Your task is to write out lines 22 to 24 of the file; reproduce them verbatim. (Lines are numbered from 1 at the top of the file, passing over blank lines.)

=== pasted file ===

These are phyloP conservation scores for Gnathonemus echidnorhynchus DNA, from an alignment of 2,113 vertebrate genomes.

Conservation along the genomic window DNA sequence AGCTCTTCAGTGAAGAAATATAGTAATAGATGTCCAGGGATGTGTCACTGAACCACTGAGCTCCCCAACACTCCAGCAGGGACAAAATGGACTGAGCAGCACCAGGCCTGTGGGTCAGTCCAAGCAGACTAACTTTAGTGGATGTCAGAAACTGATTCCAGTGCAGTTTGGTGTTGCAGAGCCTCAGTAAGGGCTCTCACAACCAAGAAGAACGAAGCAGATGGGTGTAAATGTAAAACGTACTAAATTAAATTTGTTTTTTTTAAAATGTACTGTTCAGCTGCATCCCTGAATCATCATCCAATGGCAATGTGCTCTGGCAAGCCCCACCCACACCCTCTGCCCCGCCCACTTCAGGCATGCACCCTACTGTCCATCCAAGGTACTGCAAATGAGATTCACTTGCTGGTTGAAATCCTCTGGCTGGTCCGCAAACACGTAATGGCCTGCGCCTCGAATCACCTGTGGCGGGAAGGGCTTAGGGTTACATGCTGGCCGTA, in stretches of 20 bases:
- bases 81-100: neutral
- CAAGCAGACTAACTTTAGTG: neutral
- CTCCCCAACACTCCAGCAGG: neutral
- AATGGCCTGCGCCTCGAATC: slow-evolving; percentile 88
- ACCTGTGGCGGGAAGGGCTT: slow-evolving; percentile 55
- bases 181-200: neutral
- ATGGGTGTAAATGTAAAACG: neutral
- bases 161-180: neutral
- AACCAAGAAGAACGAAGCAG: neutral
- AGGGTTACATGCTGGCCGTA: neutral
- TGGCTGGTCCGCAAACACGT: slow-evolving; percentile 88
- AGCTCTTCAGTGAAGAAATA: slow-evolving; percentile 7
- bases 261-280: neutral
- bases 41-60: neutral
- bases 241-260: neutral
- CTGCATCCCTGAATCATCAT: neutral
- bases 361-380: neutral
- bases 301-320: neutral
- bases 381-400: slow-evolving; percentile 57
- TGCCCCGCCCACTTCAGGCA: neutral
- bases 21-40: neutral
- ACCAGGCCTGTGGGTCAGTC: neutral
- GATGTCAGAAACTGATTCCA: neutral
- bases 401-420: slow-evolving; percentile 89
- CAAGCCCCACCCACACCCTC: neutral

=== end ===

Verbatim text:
- TGCCCCGCCCACTTCAGGCA: neutral
- bases 21-40: neutral
- ACCAGGCCTGTGGGTCAGTC: neutral